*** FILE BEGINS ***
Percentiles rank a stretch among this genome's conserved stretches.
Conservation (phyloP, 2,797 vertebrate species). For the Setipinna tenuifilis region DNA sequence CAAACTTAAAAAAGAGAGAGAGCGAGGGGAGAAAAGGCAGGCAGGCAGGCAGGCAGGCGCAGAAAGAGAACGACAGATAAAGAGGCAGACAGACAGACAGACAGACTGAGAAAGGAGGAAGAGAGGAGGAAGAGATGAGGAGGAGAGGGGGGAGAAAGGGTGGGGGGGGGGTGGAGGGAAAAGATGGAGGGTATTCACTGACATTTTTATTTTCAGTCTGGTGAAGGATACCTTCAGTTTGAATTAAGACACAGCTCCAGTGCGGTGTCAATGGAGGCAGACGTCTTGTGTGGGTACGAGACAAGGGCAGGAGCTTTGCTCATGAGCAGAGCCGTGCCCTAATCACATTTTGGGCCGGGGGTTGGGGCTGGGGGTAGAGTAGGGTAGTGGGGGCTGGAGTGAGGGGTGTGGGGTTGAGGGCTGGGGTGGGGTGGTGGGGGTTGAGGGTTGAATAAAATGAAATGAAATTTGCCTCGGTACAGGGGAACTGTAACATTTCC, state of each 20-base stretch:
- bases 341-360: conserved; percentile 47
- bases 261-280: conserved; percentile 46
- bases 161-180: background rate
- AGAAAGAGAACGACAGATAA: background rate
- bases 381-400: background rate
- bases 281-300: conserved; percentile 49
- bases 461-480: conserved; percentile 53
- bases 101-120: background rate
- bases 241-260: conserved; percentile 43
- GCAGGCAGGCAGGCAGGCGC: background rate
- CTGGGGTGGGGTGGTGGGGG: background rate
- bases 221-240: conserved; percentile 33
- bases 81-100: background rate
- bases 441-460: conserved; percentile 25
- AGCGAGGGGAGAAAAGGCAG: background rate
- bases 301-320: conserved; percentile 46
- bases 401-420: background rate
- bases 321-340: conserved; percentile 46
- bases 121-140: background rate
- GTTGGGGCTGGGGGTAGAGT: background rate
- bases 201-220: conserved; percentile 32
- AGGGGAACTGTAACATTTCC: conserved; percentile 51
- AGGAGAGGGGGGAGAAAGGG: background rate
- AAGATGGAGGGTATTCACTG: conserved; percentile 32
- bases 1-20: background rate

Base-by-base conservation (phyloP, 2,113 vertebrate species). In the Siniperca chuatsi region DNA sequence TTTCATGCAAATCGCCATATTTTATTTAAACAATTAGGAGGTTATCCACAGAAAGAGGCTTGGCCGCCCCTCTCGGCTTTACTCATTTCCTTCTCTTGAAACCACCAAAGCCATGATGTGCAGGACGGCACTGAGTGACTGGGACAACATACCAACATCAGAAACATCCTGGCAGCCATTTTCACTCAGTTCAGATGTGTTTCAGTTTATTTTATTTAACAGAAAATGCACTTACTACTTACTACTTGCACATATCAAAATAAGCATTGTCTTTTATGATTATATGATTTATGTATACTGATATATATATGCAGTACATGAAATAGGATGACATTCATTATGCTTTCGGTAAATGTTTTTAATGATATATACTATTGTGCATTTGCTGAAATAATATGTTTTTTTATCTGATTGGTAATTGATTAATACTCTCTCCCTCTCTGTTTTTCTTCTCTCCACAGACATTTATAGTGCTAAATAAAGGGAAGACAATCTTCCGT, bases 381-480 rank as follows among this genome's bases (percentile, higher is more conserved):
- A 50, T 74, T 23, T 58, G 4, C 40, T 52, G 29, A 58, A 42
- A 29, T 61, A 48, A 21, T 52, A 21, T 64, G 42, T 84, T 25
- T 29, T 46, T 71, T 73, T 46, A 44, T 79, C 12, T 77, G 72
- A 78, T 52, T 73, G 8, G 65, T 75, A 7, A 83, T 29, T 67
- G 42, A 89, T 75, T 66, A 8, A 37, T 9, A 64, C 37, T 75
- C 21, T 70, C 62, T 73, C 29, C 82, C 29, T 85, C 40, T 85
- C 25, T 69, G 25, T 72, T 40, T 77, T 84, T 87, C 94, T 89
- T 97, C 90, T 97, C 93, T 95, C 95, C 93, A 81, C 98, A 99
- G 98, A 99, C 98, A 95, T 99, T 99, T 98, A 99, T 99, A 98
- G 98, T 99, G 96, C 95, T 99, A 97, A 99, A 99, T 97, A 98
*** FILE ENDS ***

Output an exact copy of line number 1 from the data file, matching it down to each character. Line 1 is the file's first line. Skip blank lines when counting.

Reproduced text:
Percentiles rank a stretch among this genome's conserved stretches.